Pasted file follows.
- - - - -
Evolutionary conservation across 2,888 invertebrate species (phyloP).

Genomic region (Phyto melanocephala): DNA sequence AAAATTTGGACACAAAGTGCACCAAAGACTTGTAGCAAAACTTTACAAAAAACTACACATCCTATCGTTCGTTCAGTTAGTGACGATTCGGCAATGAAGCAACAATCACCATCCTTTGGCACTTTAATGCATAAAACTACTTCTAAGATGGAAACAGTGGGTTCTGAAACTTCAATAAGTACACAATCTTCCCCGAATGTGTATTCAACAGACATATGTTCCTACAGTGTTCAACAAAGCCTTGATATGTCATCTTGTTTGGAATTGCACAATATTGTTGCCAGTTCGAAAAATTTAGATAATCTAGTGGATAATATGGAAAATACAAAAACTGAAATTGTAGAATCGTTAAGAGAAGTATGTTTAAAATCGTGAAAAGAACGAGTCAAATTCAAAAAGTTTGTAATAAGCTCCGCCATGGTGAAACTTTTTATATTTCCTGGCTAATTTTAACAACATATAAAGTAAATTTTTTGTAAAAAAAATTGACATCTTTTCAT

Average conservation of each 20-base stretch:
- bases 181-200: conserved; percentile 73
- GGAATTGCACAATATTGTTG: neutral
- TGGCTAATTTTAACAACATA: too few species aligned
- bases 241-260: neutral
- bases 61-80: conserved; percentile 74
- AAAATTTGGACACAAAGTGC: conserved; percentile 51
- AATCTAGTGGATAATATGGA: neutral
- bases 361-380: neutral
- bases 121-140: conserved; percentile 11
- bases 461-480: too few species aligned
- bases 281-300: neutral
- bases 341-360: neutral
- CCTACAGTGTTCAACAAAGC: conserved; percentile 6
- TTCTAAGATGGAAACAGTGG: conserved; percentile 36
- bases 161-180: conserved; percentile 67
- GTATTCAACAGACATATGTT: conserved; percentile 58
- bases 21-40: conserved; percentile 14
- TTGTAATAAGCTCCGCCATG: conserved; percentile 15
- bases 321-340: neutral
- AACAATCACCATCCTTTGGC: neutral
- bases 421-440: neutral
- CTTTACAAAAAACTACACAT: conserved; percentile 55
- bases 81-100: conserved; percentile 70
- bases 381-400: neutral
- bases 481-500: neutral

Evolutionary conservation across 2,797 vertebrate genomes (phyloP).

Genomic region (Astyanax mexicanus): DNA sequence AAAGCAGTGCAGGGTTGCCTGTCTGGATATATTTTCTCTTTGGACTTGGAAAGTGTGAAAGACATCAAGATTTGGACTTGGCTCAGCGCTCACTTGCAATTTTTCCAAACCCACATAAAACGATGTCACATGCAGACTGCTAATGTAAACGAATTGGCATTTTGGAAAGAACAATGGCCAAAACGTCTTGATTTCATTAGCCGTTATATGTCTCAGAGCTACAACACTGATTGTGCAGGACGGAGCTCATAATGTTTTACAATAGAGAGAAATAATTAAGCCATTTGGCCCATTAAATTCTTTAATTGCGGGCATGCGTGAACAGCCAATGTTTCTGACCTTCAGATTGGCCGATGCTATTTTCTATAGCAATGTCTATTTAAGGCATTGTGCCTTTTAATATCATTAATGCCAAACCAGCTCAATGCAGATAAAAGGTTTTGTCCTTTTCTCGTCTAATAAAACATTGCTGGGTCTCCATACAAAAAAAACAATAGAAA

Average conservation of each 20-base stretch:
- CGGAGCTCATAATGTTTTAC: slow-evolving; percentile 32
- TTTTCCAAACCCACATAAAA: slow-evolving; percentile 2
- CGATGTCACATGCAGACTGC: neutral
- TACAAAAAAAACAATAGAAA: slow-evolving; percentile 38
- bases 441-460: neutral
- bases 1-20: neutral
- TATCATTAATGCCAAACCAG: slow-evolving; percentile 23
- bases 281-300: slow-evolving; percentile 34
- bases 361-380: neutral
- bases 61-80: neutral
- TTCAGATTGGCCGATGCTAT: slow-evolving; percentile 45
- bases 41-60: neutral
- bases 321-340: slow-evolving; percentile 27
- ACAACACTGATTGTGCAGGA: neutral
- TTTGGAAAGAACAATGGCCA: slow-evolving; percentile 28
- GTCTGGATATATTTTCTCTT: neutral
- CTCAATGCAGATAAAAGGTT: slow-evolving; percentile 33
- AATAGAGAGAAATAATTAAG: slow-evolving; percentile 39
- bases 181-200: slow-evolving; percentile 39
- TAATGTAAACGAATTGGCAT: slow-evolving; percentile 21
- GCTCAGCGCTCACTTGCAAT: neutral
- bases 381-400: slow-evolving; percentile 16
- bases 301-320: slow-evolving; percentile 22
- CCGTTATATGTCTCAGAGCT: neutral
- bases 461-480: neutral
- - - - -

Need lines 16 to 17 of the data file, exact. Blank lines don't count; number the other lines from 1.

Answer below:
- CCTACAGTGTTCAACAAAGC: conserved; percentile 6
- TTCTAAGATGGAAACAGTGG: conserved; percentile 36